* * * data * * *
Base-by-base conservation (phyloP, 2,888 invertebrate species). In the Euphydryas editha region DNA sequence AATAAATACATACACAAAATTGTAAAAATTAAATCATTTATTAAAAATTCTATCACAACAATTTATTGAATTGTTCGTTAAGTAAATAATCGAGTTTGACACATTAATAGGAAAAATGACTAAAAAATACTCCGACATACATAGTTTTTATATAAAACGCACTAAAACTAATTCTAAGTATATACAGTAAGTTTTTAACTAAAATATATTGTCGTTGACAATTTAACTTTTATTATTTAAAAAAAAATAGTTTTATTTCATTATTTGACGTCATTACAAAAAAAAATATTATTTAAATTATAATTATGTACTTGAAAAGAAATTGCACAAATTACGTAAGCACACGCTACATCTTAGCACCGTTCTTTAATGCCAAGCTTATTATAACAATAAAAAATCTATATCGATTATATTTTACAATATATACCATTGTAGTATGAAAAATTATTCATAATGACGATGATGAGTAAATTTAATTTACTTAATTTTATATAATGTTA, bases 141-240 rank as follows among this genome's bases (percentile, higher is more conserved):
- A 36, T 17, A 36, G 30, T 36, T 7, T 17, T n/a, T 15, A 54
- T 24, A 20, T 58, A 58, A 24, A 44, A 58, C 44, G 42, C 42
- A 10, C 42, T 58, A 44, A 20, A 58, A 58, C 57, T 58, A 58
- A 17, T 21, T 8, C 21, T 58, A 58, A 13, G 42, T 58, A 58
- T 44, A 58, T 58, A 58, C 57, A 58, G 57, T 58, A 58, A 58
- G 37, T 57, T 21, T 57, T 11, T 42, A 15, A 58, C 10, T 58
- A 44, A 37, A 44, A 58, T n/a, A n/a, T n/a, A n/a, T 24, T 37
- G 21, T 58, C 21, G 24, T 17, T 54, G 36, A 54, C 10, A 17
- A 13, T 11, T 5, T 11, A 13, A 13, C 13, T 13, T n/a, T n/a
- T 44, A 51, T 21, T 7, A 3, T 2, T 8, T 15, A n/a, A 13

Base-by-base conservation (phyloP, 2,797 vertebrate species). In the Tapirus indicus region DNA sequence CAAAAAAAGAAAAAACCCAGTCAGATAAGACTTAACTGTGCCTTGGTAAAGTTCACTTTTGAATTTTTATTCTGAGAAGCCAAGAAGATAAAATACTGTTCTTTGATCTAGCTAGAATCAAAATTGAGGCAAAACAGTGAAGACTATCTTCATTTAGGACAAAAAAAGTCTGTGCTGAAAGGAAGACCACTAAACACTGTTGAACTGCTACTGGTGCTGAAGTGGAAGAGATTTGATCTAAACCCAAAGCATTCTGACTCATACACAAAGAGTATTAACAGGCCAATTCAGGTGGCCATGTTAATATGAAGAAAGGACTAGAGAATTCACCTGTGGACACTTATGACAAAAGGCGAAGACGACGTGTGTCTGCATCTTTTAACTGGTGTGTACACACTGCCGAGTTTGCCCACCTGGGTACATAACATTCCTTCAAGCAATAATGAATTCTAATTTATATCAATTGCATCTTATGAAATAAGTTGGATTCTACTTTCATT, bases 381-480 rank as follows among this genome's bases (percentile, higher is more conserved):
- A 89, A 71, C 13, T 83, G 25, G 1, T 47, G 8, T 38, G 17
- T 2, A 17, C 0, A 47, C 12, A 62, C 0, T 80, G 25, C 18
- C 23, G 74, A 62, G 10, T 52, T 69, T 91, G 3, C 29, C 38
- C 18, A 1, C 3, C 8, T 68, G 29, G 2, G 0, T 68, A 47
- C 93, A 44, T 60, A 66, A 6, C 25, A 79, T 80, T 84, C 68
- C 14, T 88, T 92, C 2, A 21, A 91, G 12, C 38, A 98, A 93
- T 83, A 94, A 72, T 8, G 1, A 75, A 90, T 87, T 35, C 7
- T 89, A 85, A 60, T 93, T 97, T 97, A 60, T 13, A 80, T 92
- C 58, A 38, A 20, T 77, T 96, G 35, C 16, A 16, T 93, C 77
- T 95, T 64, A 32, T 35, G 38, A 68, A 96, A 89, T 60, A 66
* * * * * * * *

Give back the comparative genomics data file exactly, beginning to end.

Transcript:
Base-by-base conservation (phyloP, 2,888 invertebrate species). In the Euphydryas editha region DNA sequence AATAAATACATACACAAAATTGTAAAAATTAAATCATTTATTAAAAATTCTATCACAACAATTTATTGAATTGTTCGTTAAGTAAATAATCGAGTTTGACACATTAATAGGAAAAATGACTAAAAAATACTCCGACATACATAGTTTTTATATAAAACGCACTAAAACTAATTCTAAGTATATACAGTAAGTTTTTAACTAAAATATATTGTCGTTGACAATTTAACTTTTATTATTTAAAAAAAAATAGTTTTATTTCATTATTTGACGTCATTACAAAAAAAAATATTATTTAAATTATAATTATGTACTTGAAAAGAAATTGCACAAATTACGTAAGCACACGCTACATCTTAGCACCGTTCTTTAATGCCAAGCTTATTATAACAATAAAAAATCTATATCGATTATATTTTACAATATATACCATTGTAGTATGAAAAATTATTCATAATGACGATGATGAGTAAATTTAATTTACTTAATTTTATATAATGTTA, bases 141-240 rank as follows among this genome's bases (percentile, higher is more conserved):
- A 36, T 17, A 36, G 30, T 36, T 7, T 17, T n/a, T 15, A 54
- T 24, A 20, T 58, A 58, A 24, A 44, A 58, C 44, G 42, C 42
- A 10, C 42, T 58, A 44, A 20, A 58, A 58, C 57, T 58, A 58
- A 17, T 21, T 8, C 21, T 58, A 58, A 13, G 42, T 58, A 58
- T 44, A 58, T 58, A 58, C 57, A 58, G 57, T 58, A 58, A 58
- G 37, T 57, T 21, T 57, T 11, T 42, A 15, A 58, C 10, T 58
- A 44, A 37, A 44, A 58, T n/a, A n/a, T n/a, A n/a, T 24, T 37
- G 21, T 58, C 21, G 24, T 17, T 54, G 36, A 54, C 10, A 17
- A 13, T 11, T 5, T 11, A 13, A 13, C 13, T 13, T n/a, T n/a
- T 44, A 51, T 21, T 7, A 3, T 2, T 8, T 15, A n/a, A 13

Base-by-base conservation (phyloP, 2,797 vertebrate species). In the Tapirus indicus region DNA sequence CAAAAAAAGAAAAAACCCAGTCAGATAAGACTTAACTGTGCCTTGGTAAAGTTCACTTTTGAATTTTTATTCTGAGAAGCCAAGAAGATAAAATACTGTTCTTTGATCTAGCTAGAATCAAAATTGAGGCAAAACAGTGAAGACTATCTTCATTTAGGACAAAAAAAGTCTGTGCTGAAAGGAAGACCACTAAACACTGTTGAACTGCTACTGGTGCTGAAGTGGAAGAGATTTGATCTAAACCCAAAGCATTCTGACTCATACACAAAGAGTATTAACAGGCCAATTCAGGTGGCCATGTTAATATGAAGAAAGGACTAGAGAATTCACCTGTGGACACTTATGACAAAAGGCGAAGACGACGTGTGTCTGCATCTTTTAACTGGTGTGTACACACTGCCGAGTTTGCCCACCTGGGTACATAACATTCCTTCAAGCAATAATGAATTCTAATTTATATCAATTGCATCTTATGAAATAAGTTGGATTCTACTTTCATT, bases 381-480 rank as follows among this genome's bases (percentile, higher is more conserved):
- A 89, A 71, C 13, T 83, G 25, G 1, T 47, G 8, T 38, G 17
- T 2, A 17, C 0, A 47, C 12, A 62, C 0, T 80, G 25, C 18
- C 23, G 74, A 62, G 10, T 52, T 69, T 91, G 3, C 29, C 38
- C 18, A 1, C 3, C 8, T 68, G 29, G 2, G 0, T 68, A 47
- C 93, A 44, T 60, A 66, A 6, C 25, A 79, T 80, T 84, C 68
- C 14, T 88, T 92, C 2, A 21, A 91, G 12, C 38, A 98, A 93
- T 83, A 94, A 72, T 8, G 1, A 75, A 90, T 87, T 35, C 7
- T 89, A 85, A 60, T 93, T 97, T 97, A 60, T 13, A 80, T 92
- C 58, A 38, A 20, T 77, T 96, G 35, C 16, A 16, T 93, C 77
- T 95, T 64, A 32, T 35, G 38, A 68, A 96, A 89, T 60, A 66